Sun | Dec 17, 2017

Peter Espeut | Wanted: a new normal

Published:Friday | September 8, 2017 | 12:00 AM

When a festering sore requires radical treatment, a Band-Aid won't help. Sometimes applying inappropriate treatment to a chronic problem makes the condition worse. It all depends upon how insightful the diagnosis is.

Jamaica suffers from an epidemic of crime and violence. This is not a problem of ordinary proportions, calling for ordinary textbook solutions. Recently, we had the highest per-capita murder rate in the world (we have probably fallen in the global ranking to two or three). Gangs linked with the two major political parties are everywhere, and they thrive and spread by collecting extortion on their turf (hence they have to defend their turf from compet-ing extortionists). We are the world capital of lottery scamming.

In the past, our analysis of the crime and violence problem was naÔve and self-serving. The problem (we argued) was just a few out-of-order young men. The solution was, therefore, to catch them, and kill them, and voila! Problem solved! Operat-ions in this plantation called Jamaica could, therefore, continue in peace.

So we armed the police and sent them out to "read no beatitudes" to the criminals, and soon we had the highest rate of police killings in the world. And the more murders we 'cleared up' by dispatching the alleged perpetrators, the higher the murder rate went. Either the police killed the wrong people, or Jamaican society generates and incubates violent and murderous people faster than we can exterminate them.

Plantation Jamaica has been consistent in dealing with this problem of out-of-order mal-contents for centuries. In 1760, when Prince Tacky led a slave rebellion in St Mary, troops and militia were called out to suppress it (at that time Jamaica had no police force); it was the Scott's Hall Maroons who brought it to an end: Maroon Captain Davy shot Tacky dead, and the Maroons roasted and ate his heart and entrails. Jamaica slave society went back to normal.

 

Suppress Xmas rebellion

 

Troops and militia were called out to suppress Sam Sharpe's Christmas Rebellion of 1831 (Jamaica still had no police force). Maroons from Moore Town and Charles Town offered their services to bring the rebellion to an end, and in January 1832, a number of them were transported from Port Antonio to Falmouth by ship to join the Accompong Maroons to bring the rebellion to an end. The Maroons killed a number of the rebels, and Sam Sharpe and many of his band were caught and executed. Jamaican slave society went back to normal.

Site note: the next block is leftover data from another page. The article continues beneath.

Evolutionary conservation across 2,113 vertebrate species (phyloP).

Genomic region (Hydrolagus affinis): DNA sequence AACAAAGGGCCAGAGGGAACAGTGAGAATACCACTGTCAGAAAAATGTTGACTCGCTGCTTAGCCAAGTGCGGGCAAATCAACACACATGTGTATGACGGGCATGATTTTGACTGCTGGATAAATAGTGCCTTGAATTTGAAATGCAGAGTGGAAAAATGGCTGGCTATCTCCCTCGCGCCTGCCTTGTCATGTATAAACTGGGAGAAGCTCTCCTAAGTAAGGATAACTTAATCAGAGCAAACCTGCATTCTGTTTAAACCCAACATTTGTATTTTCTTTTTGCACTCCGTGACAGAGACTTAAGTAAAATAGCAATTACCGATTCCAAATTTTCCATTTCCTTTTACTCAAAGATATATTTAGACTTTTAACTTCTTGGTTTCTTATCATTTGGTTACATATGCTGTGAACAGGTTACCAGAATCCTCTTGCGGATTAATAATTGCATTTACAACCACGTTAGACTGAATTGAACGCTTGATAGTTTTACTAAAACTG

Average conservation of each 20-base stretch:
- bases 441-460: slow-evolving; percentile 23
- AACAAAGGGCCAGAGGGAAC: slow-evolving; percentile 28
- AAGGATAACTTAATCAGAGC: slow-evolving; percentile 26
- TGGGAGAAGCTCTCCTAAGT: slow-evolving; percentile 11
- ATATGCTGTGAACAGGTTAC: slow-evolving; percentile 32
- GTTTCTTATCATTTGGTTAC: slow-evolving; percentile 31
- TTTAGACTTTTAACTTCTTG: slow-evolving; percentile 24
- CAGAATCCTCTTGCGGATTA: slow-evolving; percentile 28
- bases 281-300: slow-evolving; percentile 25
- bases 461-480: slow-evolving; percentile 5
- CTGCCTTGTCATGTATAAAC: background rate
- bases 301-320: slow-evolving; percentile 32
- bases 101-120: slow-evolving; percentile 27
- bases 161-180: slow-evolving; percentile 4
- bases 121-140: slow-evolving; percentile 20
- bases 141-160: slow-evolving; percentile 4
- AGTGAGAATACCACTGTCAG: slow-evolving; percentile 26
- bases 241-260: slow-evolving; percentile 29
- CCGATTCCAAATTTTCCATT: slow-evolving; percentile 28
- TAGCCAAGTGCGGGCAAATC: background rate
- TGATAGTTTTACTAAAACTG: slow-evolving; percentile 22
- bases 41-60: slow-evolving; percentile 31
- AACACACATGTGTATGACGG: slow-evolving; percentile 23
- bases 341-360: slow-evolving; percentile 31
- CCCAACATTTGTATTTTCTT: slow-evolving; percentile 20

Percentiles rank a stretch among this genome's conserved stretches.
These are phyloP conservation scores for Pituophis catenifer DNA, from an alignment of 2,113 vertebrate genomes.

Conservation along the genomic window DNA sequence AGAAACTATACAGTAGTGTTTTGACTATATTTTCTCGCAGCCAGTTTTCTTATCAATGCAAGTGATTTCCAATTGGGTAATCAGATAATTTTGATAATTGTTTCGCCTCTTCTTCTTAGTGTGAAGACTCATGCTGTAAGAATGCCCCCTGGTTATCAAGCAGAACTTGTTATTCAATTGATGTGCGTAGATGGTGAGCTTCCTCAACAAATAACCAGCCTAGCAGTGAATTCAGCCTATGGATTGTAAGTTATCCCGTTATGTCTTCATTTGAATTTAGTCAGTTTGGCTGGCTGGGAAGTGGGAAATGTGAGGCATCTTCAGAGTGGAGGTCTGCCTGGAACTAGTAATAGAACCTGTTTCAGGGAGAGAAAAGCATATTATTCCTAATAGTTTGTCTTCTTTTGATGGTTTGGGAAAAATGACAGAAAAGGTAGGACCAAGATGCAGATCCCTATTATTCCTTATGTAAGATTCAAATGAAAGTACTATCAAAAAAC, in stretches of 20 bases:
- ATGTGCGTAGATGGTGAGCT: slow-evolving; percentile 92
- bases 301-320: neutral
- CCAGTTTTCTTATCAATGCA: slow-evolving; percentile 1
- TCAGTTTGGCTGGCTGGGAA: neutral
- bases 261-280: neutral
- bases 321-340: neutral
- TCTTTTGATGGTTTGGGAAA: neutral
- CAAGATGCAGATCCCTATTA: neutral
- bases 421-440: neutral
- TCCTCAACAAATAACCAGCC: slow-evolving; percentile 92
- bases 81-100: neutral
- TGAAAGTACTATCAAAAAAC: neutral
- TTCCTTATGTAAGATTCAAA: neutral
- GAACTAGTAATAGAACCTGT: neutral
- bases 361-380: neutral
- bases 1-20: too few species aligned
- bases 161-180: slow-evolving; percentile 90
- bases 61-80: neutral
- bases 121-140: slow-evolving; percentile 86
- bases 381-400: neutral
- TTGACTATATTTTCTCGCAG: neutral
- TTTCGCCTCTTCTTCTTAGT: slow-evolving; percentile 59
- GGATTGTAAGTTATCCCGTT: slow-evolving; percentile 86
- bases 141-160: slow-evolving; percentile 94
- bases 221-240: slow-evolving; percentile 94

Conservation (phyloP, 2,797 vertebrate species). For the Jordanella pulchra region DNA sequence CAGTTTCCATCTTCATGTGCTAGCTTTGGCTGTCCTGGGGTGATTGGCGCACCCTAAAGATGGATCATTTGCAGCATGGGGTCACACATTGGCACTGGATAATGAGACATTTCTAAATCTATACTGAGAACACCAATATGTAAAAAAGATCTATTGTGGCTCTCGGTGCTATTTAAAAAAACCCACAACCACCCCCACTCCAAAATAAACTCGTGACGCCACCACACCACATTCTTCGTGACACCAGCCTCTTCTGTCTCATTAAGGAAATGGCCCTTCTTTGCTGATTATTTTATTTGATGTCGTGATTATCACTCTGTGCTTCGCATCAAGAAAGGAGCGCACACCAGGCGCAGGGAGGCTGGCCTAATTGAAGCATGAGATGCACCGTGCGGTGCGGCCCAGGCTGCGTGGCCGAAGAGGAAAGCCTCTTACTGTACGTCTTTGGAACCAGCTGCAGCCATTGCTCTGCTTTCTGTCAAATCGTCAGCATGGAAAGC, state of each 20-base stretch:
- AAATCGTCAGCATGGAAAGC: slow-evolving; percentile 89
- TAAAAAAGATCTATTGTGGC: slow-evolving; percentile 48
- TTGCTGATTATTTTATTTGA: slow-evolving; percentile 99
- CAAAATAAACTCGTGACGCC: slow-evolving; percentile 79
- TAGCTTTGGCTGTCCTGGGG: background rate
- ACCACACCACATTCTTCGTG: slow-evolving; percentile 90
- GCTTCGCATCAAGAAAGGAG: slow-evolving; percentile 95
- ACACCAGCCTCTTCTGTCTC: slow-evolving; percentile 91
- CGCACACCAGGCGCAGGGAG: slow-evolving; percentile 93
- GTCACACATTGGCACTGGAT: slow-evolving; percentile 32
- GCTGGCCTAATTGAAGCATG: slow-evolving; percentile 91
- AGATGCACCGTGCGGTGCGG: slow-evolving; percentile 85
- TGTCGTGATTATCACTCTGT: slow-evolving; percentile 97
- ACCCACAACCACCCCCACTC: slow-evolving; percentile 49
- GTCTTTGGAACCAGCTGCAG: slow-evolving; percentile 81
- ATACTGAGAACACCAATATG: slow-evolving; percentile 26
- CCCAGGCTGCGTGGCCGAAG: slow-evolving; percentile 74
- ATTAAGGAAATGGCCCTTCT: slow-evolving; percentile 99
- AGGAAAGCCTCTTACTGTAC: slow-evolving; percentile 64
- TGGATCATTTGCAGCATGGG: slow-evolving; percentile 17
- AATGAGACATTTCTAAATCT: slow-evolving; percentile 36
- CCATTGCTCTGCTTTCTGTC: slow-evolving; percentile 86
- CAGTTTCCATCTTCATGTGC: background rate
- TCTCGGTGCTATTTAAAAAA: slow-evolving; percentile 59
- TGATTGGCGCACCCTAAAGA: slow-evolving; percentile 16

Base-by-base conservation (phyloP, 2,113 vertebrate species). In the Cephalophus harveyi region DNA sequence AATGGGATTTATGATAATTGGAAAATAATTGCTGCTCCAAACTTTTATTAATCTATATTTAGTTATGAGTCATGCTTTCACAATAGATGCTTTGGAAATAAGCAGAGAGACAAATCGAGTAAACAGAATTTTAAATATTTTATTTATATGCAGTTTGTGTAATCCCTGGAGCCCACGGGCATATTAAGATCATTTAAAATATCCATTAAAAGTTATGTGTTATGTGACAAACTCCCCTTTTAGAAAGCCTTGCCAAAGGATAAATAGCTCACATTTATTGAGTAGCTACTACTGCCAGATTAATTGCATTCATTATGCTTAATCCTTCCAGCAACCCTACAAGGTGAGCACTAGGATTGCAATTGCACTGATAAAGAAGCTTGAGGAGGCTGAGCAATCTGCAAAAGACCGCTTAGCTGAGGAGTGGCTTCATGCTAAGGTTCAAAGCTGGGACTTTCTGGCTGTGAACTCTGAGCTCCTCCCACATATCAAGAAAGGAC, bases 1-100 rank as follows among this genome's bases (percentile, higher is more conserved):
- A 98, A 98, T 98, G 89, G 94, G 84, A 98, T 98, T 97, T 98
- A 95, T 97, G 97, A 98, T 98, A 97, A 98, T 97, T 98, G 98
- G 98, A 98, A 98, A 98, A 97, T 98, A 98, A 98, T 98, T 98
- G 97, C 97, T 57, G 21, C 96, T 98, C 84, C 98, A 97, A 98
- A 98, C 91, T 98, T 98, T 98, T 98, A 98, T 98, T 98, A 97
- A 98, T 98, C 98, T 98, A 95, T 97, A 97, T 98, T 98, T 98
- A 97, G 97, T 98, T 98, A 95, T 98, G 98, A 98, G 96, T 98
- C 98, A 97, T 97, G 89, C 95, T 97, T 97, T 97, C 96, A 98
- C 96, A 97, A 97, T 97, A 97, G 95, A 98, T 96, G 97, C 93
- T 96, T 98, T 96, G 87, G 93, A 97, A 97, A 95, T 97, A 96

The end of slavery did not lead to the social peace plantation owners wanted, and when Baptist deacon Paul Bogle led a protest against the biased legal system of the day, it escalated into a "notorious riot", and troops and militia were called out to suppress it (Jamaica still had no police force). The Hayfield Maroons captured Bogle at Torrington, St Thomas, and handed him over to the authorities. The next day he was court-martialled and hanged. Jamaican plantation society returned to normal.

In the aftermath of the Morant Bay Rebellion, the colonial authorities established the paramilitary Jamaica Constabu-lary Force to keep the natives in order. Despite special squads (like Eradication and S-90), the JCF has not proved to be as effective as the Maroons in dealing with persons seeking to disrupt the normality of plantation society.

 

Exploited labour

 

In 1834-1838, the system by which the labour of Jamaicans was exploited was altered. Normal property relations in Jamaican society were not disturbed; in fact, those who owned the plantations were compensated for the loss of their human property, while those who had been the victims of slavery were given nothing! Normal political relations in Jamaican society were not disturbed, since the right to vote was based upon the amount of property owned, the powerless slaves were now free, but still powerless.

The formerly enslaved were so divorced from the ownership of property capable of producing wealth that 180 years later, the great majority of their descendants have known only persistent poverty.

We must understand Jamaica's problem of crime and violence as protest against the structural inequality woven into the fabric of Jamaican society. Therefore, the only enduring solution to the problem is to create a new normal. The Government's ZOSO strategy is a baby step in the right direction.

But this will not be enough. What is required is social change - the creation of a new Jamaica, wherein the injustices of the past are redressed.

- Peter Espeut is a sociologist and Roman Catholic deacon. Email feedback to columns@gleanerjm.com.